Diversity & Inclusion in Kindergarten
Rainbow Room Kindergarten is celebrating Khmer New Year this week, singing a Khmer song and hearing a Khmer fairy tale in circle time. Did you know the third-largest Cambodian community in the world, after Cambodia and California, is in Massachusetts?
A New Friend
Teacher Charlotte Hoppe writes: ”A ‘new student’ named Kim Huoy joined our class this week. We are treating her as a peer because it’s important that the children’s relationship to this Persona Doll feel real and personal. By encouraging their imaginations to grow in this way, we can work with the values of empathy, sympathy and feelings as a shared experience.
“This work is based on the concept of ‘windows and mirrors’ when it comes to diversity, equity, and inclusion education. We want our children to have the chance to see themselves mirrored, but we also provide opportunities to see into someone else’s life, and what it’s like to live or look differently than they do. This helps us celebrate both the ways we are the same and the ways we are different.
“I introduced Kim Huoy (a doll that I made),” Ms. Charlotte continues, “And shared parts of her background story–not all of it, just little parts as they come up in conversation naturally. Here is the story as I created it for Kim Huoy:
- She is Khmer-American and just moved to Massachusetts with her mother and father.
- They moved here because of the virus and her dad’s new job. Her mom is Cambodian (Khmer) and her dad is American, from Massachusetts originally. They met when her mom was going to college here, then moved back to Cambodia to get married and work for awhile, so that her new husband could meet her family. Then they had Kim Huoy, who is now 5 years old.
- In Cambodia, Kim Huoy lived with both her parents and grandparents; since they have moved, she is missing her grandma and grandpa. She loves to jump rope and play hide and seek. But she’s a little nervous about going to a new school, and doesn’t love the cold weather because she isn’t used to it yet.
- She loves fruit, especially watermelon, and her grandma’s chive cakes. She even likes spicy food, but she doesn’t know if she will like our snacks at school.
- At her old school, Kim Huoy had to wear a uniform every day, so she is really happy to wear her own clothes to school now. In Cambodia, her dad used to drive a moto to take her to school, and she had to wear a helmet. Now they have a car, and she likes to look out the window.
- Wearing a mask is easy for Kim Huoy. People do it all the time where she used to live, even before the virus. It helped her stay healthy, and she likes masks with cool patterns and colors.
- She has black hair and brown skin, and can speak a little bit of Khmer, but mostly she speaks English. Her family is Buddhist. She loves visiting Angkor Wat, and being blessed by the monks.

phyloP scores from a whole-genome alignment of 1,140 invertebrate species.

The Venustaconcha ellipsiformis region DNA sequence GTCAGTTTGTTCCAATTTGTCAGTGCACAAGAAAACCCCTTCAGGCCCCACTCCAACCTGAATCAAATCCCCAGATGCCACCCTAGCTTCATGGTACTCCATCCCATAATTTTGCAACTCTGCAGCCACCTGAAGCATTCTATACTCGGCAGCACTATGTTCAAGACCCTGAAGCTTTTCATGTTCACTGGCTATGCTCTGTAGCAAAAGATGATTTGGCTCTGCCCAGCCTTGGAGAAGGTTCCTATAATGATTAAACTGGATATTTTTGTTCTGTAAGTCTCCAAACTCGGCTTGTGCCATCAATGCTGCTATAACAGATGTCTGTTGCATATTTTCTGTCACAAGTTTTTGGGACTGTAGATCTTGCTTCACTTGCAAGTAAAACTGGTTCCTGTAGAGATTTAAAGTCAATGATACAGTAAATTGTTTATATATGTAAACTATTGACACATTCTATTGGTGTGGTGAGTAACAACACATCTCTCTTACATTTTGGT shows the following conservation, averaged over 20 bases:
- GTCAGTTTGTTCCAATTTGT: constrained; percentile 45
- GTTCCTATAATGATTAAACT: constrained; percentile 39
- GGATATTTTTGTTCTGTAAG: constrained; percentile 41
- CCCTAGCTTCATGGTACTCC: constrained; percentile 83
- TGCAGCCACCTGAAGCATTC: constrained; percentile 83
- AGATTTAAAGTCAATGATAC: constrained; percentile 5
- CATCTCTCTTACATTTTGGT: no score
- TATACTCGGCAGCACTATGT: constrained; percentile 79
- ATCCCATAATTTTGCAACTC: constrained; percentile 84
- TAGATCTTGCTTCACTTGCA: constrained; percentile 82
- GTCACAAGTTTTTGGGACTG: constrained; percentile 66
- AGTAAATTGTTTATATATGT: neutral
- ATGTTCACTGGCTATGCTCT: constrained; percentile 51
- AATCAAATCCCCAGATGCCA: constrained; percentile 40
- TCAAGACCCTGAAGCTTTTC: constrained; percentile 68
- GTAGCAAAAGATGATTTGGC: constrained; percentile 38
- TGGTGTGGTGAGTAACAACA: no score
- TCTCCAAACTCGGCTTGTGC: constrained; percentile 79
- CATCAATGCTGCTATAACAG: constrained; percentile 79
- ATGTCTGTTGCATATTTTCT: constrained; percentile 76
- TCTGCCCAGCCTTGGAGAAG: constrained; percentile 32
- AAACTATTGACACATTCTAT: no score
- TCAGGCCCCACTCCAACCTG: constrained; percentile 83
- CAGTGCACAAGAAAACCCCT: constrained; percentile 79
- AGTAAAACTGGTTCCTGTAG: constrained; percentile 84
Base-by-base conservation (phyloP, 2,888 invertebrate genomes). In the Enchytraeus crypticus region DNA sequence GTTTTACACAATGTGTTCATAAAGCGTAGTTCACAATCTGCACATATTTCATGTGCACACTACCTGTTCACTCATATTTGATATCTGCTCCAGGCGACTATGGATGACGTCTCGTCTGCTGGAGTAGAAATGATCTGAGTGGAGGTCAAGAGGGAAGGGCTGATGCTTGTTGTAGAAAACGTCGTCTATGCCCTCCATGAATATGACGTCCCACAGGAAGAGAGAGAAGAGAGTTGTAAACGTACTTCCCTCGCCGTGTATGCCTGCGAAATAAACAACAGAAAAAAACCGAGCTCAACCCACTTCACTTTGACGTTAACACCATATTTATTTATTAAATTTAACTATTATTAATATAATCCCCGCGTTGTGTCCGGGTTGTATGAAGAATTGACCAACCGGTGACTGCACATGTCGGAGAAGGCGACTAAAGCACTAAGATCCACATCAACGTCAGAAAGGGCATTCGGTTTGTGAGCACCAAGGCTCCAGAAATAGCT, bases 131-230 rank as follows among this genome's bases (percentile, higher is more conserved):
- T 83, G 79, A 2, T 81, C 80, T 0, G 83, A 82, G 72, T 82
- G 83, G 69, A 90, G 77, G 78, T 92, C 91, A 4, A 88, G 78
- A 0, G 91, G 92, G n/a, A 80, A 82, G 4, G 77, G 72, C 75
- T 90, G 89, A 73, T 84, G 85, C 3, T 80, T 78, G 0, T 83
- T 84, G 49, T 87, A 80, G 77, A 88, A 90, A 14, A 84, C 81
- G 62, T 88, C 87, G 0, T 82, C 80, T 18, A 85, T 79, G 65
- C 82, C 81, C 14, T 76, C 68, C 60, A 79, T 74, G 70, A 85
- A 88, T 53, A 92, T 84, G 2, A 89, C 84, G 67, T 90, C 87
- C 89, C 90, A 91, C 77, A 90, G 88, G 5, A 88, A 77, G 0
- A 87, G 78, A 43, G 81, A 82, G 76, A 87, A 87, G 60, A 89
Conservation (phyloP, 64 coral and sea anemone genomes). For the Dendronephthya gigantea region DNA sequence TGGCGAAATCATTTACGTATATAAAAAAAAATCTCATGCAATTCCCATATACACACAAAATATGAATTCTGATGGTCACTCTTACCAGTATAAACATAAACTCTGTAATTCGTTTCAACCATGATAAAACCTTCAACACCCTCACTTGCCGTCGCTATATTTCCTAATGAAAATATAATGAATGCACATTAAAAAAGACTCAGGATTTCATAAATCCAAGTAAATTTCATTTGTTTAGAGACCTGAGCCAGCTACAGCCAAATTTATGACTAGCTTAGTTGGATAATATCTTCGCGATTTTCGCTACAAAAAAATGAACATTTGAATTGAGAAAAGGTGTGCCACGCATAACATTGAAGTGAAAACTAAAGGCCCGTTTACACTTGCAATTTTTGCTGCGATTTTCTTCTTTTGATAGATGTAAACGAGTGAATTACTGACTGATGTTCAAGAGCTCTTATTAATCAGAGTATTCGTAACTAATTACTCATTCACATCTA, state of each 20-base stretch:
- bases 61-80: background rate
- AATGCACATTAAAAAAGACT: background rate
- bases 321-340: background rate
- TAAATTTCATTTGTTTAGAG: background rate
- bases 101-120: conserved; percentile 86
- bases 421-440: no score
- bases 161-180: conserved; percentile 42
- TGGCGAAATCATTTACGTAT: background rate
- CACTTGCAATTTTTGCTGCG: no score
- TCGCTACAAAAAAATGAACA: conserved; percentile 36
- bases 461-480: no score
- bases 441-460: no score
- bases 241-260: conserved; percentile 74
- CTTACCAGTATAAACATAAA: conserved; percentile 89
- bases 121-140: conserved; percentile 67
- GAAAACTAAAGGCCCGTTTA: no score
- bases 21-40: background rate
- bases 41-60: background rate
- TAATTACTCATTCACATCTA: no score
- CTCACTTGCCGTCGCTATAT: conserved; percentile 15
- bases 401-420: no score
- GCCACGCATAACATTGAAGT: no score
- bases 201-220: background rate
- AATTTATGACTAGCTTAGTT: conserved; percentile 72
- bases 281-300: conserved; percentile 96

Story Circle with Kim Huoy
“Our first circle with Kim Huoy was a huge success,” Ms. Charlotte says. “The children were kind, welcoming, brave and had many great ideas. I was so proud of them! We will continue this work in circle time, and if we have a pattern of behavioral problems, or a social incident that causes someone to feel left out, teased, or embarrassed, I can bring out Kim Huoy to help the children work through their own emotions and find solutions as a team.”
Khmer New Year in Massachusetts
Rainbow Room kindergartners will celebrate Khmer New Year in their circle starting on April 15th, with a special fruit feast. Families are also invited to connect to the local Cambodian community of Lowell, Mass during this festive time of year. The celebration will include singing, dance and poetry.
Sour Sdey Chnam Thmey (Happy New Year)!“
To learn more, Ms. Charlotte recommends these books for children:
Colors of Cambodia highlights one thing from Cambodia for each color of the rainbow. It’s is written in English and Khmer. Many children noticed how the Khmer symbols look like Hebrew symbols and they all loved the painting of the Khmer dancers and the monks.
The Cambodian Dancer – Sophany’s Gift of Hope is about a young girl who was a dancer before the Khmer Rouge (“bad people”) came to Cambodia. This child-appropriate story tells how Sophany came to live in the United States, and how her gift of dance made her feel close to her culture, so she opened a school of dance for the Cambodian children in California. The story is told in a beautiful and artistic way, but highlights that there were people who didn’t know how to share, made lots of bossy rules that hurt peoples’ feelings, and forgot to act with love and kindness. Ms. Charlotte adds: “This story provides a great opportunity for talking about empathy. It helps to address some of the bigger problems of race and racial injustice in our culture today that many children in our class are aware of and trying to understand.”